December 9, 1853 - April 25, 1923
|Harrison Biggs Vandenburg was born in Algiers, Louisiana, on December 9, 1853. He passed away at his home in Pineville, Louisiana, on April 25, 1923; and. was laid to rest in the Greenwood Cemetery near Pineville on April 27, 1923.
There were nine children born into the home of his parents. Only three of these lived to the age of maturity. About 1863 his parents removed to the neighborhood of Jackson, Mississippi. Here the family remained for some time, going later to reside in Vicksburg, Mississippi. In this city Brother Vandenburg was reared and lived until middle life. His education was secured in such private and public schools as were conducted in the home of his boyhood. In early life he secured employment in a shoe store in Vicksburg and continued in this employment until he entered the itinerancy in 1891.
In 1878, at the age of twenty-five, during the pastorate of Rev. C. B. Galloway, later Bishop, Brother Vandenburg united with the Crawford Street Methodist Church in Vicksburg. He was married to Miss Emma A. Smith, of Vicksburg, on April 7, 1887. To this union were born nine children. The wife and mother passed to her reward a number of years ago, leaving the care of these small children to the itinerant father.
Brother Vandenburg was licensed to preach by the Quarterly Conference of the Crawford Street Church in 1889 and was recom-mended for admission into the traveling connection by the Quarterly Conference of the same church in 1891. Concerning his work in the Mississippi Conference, of which he was first a member, Rev. W. M. Sullivan, of that Conference, says: “He served Meadville Circuit two years. He served charges until December 1904, when he was located.* * * He then left us for two years and was with the Methodist Protestant Church. In December 1906, his orders were again recognized by our Conference. * * * In December, 1907, he was readmitted into our Conference and transferred to Louisiana.”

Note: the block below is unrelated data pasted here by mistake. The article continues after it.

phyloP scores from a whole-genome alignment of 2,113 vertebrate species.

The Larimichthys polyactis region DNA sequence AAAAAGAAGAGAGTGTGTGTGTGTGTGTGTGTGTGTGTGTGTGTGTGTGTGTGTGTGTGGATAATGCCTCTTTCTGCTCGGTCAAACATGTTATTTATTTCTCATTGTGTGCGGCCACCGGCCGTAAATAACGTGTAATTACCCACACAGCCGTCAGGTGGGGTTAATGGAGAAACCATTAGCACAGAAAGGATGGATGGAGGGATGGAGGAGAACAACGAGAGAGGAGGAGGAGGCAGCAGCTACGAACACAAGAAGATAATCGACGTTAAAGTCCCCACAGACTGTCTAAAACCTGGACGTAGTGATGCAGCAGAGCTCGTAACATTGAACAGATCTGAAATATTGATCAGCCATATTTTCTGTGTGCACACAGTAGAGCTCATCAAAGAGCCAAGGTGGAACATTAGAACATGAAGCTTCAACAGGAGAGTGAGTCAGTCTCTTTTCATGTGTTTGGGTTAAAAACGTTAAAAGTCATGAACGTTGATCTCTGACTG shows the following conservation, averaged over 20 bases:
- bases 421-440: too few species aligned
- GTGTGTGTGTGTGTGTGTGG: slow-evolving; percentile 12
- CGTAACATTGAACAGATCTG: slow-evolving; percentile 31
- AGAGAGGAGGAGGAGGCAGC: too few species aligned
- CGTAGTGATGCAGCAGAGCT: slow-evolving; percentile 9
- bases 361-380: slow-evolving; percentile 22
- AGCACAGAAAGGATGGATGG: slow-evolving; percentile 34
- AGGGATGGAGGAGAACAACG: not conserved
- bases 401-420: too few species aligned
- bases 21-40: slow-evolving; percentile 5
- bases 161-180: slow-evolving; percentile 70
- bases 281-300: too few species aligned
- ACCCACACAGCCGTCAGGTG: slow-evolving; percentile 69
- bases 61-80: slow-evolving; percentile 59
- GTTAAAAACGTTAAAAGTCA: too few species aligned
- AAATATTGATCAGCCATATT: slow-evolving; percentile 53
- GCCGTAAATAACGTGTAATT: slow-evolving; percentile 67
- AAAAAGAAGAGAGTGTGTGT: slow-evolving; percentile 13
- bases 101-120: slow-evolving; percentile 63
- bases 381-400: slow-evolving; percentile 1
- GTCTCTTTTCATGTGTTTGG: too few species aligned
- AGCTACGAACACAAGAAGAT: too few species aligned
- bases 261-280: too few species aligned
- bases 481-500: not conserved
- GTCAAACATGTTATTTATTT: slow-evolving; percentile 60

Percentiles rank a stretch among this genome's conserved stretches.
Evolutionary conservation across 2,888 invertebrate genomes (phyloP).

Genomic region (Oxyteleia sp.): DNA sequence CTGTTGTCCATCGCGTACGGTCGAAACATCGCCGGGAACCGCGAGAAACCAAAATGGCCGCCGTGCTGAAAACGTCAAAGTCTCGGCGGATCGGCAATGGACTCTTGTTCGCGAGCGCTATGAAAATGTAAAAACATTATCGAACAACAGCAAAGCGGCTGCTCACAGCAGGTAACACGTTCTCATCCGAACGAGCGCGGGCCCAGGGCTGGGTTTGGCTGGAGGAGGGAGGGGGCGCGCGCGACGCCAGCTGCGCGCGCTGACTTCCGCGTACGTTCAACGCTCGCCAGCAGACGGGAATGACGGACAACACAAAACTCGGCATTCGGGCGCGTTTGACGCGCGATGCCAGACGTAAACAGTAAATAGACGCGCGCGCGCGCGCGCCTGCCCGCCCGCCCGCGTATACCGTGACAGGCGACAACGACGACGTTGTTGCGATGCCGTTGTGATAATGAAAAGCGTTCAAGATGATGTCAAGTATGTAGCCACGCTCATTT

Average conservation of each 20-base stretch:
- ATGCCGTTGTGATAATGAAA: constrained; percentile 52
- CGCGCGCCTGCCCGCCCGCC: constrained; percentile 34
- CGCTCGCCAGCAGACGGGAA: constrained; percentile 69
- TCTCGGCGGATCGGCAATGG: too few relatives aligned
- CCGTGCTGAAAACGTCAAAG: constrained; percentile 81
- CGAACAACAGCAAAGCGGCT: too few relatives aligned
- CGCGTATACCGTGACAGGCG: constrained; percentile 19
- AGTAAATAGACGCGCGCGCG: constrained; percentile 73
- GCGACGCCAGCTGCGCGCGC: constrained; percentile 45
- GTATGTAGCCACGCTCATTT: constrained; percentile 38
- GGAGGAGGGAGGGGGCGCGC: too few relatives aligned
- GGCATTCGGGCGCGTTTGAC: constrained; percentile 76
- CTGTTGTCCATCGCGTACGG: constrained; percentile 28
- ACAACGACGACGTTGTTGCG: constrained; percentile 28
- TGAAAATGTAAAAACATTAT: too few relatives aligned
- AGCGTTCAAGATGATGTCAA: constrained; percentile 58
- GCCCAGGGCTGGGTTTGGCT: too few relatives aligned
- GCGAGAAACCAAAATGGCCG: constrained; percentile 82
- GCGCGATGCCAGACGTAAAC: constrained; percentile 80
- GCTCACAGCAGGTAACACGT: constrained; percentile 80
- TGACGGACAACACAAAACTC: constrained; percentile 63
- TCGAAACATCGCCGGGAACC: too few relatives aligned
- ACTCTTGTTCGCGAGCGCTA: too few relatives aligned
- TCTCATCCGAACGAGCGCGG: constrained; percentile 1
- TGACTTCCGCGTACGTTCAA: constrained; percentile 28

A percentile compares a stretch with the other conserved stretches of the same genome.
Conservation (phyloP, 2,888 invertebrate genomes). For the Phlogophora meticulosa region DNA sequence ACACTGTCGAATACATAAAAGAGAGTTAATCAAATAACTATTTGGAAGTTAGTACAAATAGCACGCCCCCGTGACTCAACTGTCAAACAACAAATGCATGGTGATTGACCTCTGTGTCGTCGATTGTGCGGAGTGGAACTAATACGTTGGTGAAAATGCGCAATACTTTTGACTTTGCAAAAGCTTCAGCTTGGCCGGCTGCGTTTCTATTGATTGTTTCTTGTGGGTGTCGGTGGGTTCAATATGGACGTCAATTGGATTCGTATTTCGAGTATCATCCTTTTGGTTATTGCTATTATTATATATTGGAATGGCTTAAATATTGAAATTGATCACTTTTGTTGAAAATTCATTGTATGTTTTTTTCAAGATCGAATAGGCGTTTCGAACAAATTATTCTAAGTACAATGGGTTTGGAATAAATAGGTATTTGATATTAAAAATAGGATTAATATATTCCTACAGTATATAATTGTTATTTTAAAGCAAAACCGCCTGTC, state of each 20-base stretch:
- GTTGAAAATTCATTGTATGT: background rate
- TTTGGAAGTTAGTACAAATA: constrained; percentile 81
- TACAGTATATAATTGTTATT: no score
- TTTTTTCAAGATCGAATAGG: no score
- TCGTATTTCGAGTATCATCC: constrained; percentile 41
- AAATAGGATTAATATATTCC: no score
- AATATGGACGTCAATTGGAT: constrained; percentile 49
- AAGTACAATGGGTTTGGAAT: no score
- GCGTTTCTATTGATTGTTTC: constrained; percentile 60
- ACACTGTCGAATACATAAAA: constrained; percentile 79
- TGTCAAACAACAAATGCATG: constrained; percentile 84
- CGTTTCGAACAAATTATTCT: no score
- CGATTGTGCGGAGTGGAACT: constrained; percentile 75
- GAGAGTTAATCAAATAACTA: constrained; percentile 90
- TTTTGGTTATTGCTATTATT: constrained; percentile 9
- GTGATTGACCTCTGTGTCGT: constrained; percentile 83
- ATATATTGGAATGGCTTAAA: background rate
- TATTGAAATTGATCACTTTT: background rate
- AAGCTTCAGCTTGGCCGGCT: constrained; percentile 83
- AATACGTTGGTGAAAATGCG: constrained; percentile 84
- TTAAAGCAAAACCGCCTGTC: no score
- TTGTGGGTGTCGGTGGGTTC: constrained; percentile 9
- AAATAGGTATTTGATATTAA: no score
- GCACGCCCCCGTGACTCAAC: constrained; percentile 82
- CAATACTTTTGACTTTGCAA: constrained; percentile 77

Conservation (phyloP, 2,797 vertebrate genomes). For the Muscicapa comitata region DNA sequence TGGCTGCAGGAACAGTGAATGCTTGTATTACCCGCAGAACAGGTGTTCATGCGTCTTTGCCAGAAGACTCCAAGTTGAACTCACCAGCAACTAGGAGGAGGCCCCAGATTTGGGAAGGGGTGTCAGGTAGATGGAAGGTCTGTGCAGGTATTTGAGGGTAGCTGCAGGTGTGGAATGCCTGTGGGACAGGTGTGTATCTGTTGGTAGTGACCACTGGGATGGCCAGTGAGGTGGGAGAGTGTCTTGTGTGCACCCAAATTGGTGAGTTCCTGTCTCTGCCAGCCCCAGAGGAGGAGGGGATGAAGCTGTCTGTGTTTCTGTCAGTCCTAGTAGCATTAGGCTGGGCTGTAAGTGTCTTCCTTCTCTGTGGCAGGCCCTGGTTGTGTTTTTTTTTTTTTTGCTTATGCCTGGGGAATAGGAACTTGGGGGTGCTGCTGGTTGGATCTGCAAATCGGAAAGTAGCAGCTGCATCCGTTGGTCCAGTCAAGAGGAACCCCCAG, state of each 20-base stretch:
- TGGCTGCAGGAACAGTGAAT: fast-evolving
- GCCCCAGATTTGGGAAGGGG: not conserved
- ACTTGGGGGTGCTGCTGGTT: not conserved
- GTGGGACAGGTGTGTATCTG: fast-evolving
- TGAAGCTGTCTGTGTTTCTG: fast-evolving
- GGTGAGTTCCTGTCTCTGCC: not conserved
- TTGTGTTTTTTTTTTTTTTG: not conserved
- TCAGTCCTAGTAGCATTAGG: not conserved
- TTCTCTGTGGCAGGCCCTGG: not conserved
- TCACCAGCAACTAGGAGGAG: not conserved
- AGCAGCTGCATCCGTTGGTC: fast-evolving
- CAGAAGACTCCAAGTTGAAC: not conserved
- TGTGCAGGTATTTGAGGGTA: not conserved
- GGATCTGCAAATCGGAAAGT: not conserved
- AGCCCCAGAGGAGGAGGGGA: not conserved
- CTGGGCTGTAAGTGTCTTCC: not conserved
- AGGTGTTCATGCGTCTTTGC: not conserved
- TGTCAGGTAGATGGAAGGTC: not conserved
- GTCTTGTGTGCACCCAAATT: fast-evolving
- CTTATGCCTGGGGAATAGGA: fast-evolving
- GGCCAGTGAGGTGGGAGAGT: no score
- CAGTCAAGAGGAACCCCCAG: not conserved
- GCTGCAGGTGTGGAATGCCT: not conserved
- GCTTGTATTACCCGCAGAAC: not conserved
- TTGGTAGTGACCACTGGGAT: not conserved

Before being readmitted into the Mississippi Conference he served Downsville in Louisiana during 1906-07. After being readmitted and transferred to Louisiana he served the following charges: Downsville, 1907-09; Prudhomme, 1909-12; Glenmora, 1912-13; Ring-gold, 1913-14; Pineville, 1914-15; Melville, 1915-18. At the 1918 session of the Louisiana Conference he-was superannuated. During the Conference year of 1919-20 he supplied the Standard-oils Charge. He began the year on the Campti Charge during the year 1920-21, but was soon compelled to give it up due to feebleness of health.
For about two years after his superannuation he lived in his own home in Pineville with a son and daughter. Brother Vandenburg was a patient, modest man. He suffered much during his last years. The care of a large family of motherless children during long years was a great undertaking for him. Serving large circuits and being much away from home made his responsibilities, as the only parent in the home, even more difficult. His children love and honor his memory. He left them a goodly heritage.
He rests from his labors. His body lies in the new Greenwood Cemetery near Pineville. We miss his quiet, unassuming presence. He has gone home. His memory lingers as a precious heritage to those whom he served while with us.
|Source: Journal Louisiana Conference of the Methodist Episcopal Church, South, 1923, pages 92-93, by W. L. Doss, Jr.|